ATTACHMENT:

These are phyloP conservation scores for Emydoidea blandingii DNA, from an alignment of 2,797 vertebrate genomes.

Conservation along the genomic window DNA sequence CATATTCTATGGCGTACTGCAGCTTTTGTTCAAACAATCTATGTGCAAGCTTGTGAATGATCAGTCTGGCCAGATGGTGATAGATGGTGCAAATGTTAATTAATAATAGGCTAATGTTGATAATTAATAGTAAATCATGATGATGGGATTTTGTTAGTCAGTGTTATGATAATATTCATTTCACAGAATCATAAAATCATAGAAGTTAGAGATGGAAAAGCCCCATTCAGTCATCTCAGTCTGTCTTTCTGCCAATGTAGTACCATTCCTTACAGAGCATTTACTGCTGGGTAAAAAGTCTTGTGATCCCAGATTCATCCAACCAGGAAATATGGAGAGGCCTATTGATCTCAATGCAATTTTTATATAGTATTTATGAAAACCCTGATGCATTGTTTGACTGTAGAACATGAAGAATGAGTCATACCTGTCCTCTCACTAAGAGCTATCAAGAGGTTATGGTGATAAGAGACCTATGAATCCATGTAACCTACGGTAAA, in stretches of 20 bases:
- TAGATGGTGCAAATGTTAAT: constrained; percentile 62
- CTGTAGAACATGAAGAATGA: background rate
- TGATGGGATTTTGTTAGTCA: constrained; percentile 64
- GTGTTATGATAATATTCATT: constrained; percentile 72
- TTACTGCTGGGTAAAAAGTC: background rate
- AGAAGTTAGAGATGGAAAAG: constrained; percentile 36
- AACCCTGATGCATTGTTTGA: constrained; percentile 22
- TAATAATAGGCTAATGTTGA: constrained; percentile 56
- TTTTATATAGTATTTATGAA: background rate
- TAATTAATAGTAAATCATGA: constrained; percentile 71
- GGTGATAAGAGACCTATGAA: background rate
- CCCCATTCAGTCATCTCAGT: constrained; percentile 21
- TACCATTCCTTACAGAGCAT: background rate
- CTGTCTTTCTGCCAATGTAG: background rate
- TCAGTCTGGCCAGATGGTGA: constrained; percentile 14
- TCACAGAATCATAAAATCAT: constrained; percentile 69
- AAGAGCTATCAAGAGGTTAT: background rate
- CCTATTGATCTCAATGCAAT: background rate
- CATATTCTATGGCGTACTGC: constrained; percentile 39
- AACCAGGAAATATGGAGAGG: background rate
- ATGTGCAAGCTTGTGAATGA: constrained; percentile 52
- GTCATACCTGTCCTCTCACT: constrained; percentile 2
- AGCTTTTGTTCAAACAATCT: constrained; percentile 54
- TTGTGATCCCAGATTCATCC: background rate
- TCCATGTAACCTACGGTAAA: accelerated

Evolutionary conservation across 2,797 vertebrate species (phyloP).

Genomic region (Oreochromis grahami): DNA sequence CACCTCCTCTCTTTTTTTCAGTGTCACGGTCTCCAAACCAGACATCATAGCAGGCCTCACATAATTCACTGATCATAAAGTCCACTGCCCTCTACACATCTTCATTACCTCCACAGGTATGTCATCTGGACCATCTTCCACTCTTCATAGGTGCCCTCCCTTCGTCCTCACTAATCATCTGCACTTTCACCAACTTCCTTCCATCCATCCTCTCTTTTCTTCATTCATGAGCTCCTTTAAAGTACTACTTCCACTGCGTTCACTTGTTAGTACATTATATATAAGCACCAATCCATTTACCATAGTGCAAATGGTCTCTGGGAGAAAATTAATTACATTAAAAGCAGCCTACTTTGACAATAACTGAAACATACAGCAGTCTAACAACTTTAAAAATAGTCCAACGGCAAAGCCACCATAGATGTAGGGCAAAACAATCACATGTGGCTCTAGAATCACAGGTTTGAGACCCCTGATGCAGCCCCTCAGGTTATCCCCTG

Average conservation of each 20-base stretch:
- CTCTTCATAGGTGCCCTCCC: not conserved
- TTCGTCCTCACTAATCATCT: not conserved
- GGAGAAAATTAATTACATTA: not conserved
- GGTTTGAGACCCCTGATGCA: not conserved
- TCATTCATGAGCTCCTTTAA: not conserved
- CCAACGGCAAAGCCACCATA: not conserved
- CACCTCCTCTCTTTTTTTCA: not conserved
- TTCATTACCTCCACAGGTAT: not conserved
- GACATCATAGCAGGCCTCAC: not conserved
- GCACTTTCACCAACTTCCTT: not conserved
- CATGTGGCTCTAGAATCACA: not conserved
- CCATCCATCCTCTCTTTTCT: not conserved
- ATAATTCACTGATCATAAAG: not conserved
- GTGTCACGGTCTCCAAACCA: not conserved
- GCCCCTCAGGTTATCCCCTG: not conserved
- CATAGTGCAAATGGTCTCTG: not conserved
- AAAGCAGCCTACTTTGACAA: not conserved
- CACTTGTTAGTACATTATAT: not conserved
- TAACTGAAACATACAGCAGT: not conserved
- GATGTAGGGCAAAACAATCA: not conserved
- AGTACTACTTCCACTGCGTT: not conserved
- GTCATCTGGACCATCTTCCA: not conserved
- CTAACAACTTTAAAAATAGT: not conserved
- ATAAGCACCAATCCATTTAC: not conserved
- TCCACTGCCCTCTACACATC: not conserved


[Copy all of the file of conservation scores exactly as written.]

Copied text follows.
These are phyloP conservation scores for Emydoidea blandingii DNA, from an alignment of 2,797 vertebrate genomes.

Conservation along the genomic window DNA sequence CATATTCTATGGCGTACTGCAGCTTTTGTTCAAACAATCTATGTGCAAGCTTGTGAATGATCAGTCTGGCCAGATGGTGATAGATGGTGCAAATGTTAATTAATAATAGGCTAATGTTGATAATTAATAGTAAATCATGATGATGGGATTTTGTTAGTCAGTGTTATGATAATATTCATTTCACAGAATCATAAAATCATAGAAGTTAGAGATGGAAAAGCCCCATTCAGTCATCTCAGTCTGTCTTTCTGCCAATGTAGTACCATTCCTTACAGAGCATTTACTGCTGGGTAAAAAGTCTTGTGATCCCAGATTCATCCAACCAGGAAATATGGAGAGGCCTATTGATCTCAATGCAATTTTTATATAGTATTTATGAAAACCCTGATGCATTGTTTGACTGTAGAACATGAAGAATGAGTCATACCTGTCCTCTCACTAAGAGCTATCAAGAGGTTATGGTGATAAGAGACCTATGAATCCATGTAACCTACGGTAAA, in stretches of 20 bases:
- TAGATGGTGCAAATGTTAAT: constrained; percentile 62
- CTGTAGAACATGAAGAATGA: background rate
- TGATGGGATTTTGTTAGTCA: constrained; percentile 64
- GTGTTATGATAATATTCATT: constrained; percentile 72
- TTACTGCTGGGTAAAAAGTC: background rate
- AGAAGTTAGAGATGGAAAAG: constrained; percentile 36
- AACCCTGATGCATTGTTTGA: constrained; percentile 22
- TAATAATAGGCTAATGTTGA: constrained; percentile 56
- TTTTATATAGTATTTATGAA: background rate
- TAATTAATAGTAAATCATGA: constrained; percentile 71
- GGTGATAAGAGACCTATGAA: background rate
- CCCCATTCAGTCATCTCAGT: constrained; percentile 21
- TACCATTCCTTACAGAGCAT: background rate
- CTGTCTTTCTGCCAATGTAG: background rate
- TCAGTCTGGCCAGATGGTGA: constrained; percentile 14
- TCACAGAATCATAAAATCAT: constrained; percentile 69
- AAGAGCTATCAAGAGGTTAT: background rate
- CCTATTGATCTCAATGCAAT: background rate
- CATATTCTATGGCGTACTGC: constrained; percentile 39
- AACCAGGAAATATGGAGAGG: background rate
- ATGTGCAAGCTTGTGAATGA: constrained; percentile 52
- GTCATACCTGTCCTCTCACT: constrained; percentile 2
- AGCTTTTGTTCAAACAATCT: constrained; percentile 54
- TTGTGATCCCAGATTCATCC: background rate
- TCCATGTAACCTACGGTAAA: accelerated

Evolutionary conservation across 2,797 vertebrate species (phyloP).

Genomic region (Oreochromis grahami): DNA sequence CACCTCCTCTCTTTTTTTCAGTGTCACGGTCTCCAAACCAGACATCATAGCAGGCCTCACATAATTCACTGATCATAAAGTCCACTGCCCTCTACACATCTTCATTACCTCCACAGGTATGTCATCTGGACCATCTTCCACTCTTCATAGGTGCCCTCCCTTCGTCCTCACTAATCATCTGCACTTTCACCAACTTCCTTCCATCCATCCTCTCTTTTCTTCATTCATGAGCTCCTTTAAAGTACTACTTCCACTGCGTTCACTTGTTAGTACATTATATATAAGCACCAATCCATTTACCATAGTGCAAATGGTCTCTGGGAGAAAATTAATTACATTAAAAGCAGCCTACTTTGACAATAACTGAAACATACAGCAGTCTAACAACTTTAAAAATAGTCCAACGGCAAAGCCACCATAGATGTAGGGCAAAACAATCACATGTGGCTCTAGAATCACAGGTTTGAGACCCCTGATGCAGCCCCTCAGGTTATCCCCTG

Average conservation of each 20-base stretch:
- CTCTTCATAGGTGCCCTCCC: not conserved
- TTCGTCCTCACTAATCATCT: not conserved
- GGAGAAAATTAATTACATTA: not conserved
- GGTTTGAGACCCCTGATGCA: not conserved
- TCATTCATGAGCTCCTTTAA: not conserved
- CCAACGGCAAAGCCACCATA: not conserved
- CACCTCCTCTCTTTTTTTCA: not conserved
- TTCATTACCTCCACAGGTAT: not conserved
- GACATCATAGCAGGCCTCAC: not conserved
- GCACTTTCACCAACTTCCTT: not conserved
- CATGTGGCTCTAGAATCACA: not conserved
- CCATCCATCCTCTCTTTTCT: not conserved
- ATAATTCACTGATCATAAAG: not conserved
- GTGTCACGGTCTCCAAACCA: not conserved
- GCCCCTCAGGTTATCCCCTG: not conserved
- CATAGTGCAAATGGTCTCTG: not conserved
- AAAGCAGCCTACTTTGACAA: not conserved
- CACTTGTTAGTACATTATAT: not conserved
- TAACTGAAACATACAGCAGT: not conserved
- GATGTAGGGCAAAACAATCA: not conserved
- AGTACTACTTCCACTGCGTT: not conserved
- GTCATCTGGACCATCTTCCA: not conserved
- CTAACAACTTTAAAAATAGT: not conserved
- ATAAGCACCAATCCATTTAC: not conserved
- TCCACTGCCCTCTACACATC: not conserved